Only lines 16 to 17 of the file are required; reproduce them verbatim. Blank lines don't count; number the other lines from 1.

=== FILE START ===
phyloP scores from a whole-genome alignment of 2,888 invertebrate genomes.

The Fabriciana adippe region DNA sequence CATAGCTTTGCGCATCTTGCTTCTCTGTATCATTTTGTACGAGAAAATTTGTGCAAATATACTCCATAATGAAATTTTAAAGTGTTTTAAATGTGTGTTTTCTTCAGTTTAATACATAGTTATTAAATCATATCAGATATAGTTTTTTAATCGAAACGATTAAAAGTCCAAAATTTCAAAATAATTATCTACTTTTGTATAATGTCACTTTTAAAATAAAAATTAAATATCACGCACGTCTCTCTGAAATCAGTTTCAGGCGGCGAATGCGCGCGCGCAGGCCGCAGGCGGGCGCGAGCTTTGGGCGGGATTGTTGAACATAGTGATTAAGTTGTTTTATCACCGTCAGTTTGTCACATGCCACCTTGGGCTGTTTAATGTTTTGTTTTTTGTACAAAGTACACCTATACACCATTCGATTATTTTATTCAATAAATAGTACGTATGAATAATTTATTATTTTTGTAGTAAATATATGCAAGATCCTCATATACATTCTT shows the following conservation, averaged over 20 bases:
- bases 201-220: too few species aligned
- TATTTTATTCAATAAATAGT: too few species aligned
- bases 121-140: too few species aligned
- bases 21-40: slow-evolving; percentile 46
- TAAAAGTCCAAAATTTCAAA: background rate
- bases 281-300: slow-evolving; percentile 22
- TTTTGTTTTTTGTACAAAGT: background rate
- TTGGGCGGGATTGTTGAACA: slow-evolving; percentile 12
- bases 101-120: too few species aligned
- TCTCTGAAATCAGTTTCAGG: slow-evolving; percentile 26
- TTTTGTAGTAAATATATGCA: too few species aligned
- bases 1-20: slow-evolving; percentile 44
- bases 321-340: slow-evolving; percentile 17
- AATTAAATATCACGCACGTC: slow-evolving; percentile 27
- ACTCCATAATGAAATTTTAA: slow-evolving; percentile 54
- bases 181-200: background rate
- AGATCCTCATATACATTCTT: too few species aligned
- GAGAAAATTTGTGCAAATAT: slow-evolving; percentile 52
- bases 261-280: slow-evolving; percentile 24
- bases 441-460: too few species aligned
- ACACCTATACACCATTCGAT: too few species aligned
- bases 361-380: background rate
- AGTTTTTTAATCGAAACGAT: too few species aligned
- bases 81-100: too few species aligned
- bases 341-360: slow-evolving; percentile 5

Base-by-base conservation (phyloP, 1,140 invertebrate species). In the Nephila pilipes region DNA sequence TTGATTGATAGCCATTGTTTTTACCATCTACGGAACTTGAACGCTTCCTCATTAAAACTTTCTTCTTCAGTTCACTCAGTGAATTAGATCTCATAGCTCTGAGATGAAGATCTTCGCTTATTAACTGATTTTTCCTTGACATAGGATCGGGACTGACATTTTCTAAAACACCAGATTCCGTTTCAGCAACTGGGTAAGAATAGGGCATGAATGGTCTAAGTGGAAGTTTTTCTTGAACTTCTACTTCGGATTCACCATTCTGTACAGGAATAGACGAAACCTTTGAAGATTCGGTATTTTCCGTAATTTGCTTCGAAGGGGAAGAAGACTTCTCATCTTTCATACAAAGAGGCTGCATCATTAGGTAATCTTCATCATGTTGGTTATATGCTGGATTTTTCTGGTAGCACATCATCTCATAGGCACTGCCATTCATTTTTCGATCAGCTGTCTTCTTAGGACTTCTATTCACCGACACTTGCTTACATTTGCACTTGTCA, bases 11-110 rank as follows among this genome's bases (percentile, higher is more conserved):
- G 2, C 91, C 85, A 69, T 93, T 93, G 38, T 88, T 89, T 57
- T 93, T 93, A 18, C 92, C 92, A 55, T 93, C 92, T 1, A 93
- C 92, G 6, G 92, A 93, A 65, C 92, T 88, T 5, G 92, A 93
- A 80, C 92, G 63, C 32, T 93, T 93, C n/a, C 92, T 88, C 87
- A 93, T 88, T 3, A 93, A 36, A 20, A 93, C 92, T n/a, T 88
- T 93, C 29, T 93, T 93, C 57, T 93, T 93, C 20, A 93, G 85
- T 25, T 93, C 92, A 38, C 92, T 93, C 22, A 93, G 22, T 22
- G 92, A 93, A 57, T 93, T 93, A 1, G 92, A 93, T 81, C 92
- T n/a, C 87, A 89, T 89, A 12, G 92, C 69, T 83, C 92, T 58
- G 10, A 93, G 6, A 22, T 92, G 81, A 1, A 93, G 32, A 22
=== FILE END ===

- AATTAAATATCACGCACGTC: slow-evolving; percentile 27
- ACTCCATAATGAAATTTTAA: slow-evolving; percentile 54